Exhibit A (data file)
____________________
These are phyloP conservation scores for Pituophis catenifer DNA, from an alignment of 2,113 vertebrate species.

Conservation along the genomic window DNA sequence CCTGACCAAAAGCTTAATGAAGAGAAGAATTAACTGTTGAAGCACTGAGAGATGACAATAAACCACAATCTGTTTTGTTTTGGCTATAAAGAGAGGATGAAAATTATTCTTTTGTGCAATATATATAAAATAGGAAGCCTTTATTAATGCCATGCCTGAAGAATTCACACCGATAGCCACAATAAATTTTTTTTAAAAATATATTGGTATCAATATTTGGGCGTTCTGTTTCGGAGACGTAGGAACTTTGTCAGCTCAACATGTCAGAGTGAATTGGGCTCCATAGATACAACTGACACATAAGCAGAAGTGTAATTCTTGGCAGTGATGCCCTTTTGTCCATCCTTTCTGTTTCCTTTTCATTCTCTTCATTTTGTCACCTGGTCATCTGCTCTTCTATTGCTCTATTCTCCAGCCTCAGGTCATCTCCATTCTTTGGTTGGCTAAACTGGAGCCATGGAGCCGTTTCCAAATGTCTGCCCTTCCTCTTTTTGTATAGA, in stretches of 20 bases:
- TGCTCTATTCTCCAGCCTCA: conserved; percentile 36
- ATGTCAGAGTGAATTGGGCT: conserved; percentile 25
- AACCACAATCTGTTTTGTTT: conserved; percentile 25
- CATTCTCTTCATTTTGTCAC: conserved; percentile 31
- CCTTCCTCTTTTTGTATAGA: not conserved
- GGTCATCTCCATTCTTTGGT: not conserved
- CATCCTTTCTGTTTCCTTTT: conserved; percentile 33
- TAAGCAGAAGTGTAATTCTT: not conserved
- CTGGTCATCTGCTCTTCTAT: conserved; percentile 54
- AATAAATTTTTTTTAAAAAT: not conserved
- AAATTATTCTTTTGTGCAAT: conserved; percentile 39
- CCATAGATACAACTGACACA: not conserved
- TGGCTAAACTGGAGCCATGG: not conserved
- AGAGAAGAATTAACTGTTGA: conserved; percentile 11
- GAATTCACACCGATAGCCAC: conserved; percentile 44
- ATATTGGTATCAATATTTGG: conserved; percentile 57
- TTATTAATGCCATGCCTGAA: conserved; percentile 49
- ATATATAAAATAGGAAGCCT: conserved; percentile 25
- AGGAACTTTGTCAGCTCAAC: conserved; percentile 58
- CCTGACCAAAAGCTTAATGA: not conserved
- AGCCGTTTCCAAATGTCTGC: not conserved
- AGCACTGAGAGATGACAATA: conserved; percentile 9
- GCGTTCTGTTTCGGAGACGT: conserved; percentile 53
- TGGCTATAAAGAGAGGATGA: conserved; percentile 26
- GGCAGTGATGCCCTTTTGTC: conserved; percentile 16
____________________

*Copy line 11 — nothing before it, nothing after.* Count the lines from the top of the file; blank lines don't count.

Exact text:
- CTGGTCATCTGCTCTTCTAT: conserved; percentile 54